Continuing through August 25, 2018
If taken to its visual extreme, can hyper-saturation lead to transcendence? This isn’t Australian photographer Kate Ballis’ M.O. In her series “Hypercolour Fantasy: Infra Realism,” which features 13 pigment prints, each 39 by 59 inches, a vivid spectrum of purple and indigo flora, hot pink landscapes and houses, and scarlet red and pink skies are set in and around the Palm Springs area. Ballis appears instead to be sending up that iconographic desert oasis in two ways. First, by the application of an over-the-top color palette, which feels especially apt in photos such as “Birds” and “Liberace” (the former a poolscape with flamingo inflatables, the latter the façade of the late singer’s Palm Springs digs). Secondly, through her use of filters on a converted full-spectrum camera (the source of the infrared capabilities), she has transformed, even reversed, a dry, barren and nearly desaturated land-/motelscape to the opposite end of the saturation spectrum.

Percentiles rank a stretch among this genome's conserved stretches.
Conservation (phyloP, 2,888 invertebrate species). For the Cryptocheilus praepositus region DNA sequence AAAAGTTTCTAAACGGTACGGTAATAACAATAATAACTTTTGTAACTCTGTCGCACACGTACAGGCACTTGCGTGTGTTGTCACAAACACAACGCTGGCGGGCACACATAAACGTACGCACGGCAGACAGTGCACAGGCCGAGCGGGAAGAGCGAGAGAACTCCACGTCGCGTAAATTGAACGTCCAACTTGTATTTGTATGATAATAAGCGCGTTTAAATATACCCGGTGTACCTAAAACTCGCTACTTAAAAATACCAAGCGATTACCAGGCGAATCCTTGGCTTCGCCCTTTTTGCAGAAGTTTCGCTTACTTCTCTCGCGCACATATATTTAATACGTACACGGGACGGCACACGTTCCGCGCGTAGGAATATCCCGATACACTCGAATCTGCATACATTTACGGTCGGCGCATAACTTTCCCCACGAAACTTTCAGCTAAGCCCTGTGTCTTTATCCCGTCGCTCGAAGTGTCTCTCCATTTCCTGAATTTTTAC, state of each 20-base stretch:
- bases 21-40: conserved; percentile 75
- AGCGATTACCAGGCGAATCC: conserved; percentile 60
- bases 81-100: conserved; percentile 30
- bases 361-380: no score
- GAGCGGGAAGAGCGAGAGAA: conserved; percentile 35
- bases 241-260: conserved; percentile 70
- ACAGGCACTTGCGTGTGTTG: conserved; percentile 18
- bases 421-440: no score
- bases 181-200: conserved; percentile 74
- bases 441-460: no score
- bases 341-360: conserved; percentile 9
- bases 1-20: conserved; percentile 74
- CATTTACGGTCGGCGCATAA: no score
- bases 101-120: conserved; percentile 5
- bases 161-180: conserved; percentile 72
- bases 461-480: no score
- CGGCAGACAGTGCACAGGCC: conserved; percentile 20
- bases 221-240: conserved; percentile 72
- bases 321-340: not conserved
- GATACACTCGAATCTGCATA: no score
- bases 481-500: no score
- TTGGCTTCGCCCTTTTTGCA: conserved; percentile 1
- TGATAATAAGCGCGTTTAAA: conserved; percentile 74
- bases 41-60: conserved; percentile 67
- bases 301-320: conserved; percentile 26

Though the colors are otherworldly, we’re still in the desert, with Joshua trees and mid-century modern homes. We haven’t quite been transported to a far-off planet (for historical context, one might recall Stanley Kubrick pushing the boundaries of filters in “2001: A Space Odyssey”). Ballis’ role as a travel photographer can’t be ignored here: this is every bit a travel photography portfolio, given the straightforward depictions. The infrared application provides modest gravitas. In reproduction, these images become as arresting as they are strangely seductive. But in person, with the images seen in concert, the saturation becomes oppressive. While they may thrive in glossy mags or on travel websites, in the gallery there’s ultimately so much optical intensity as to leave transcendence out of reach.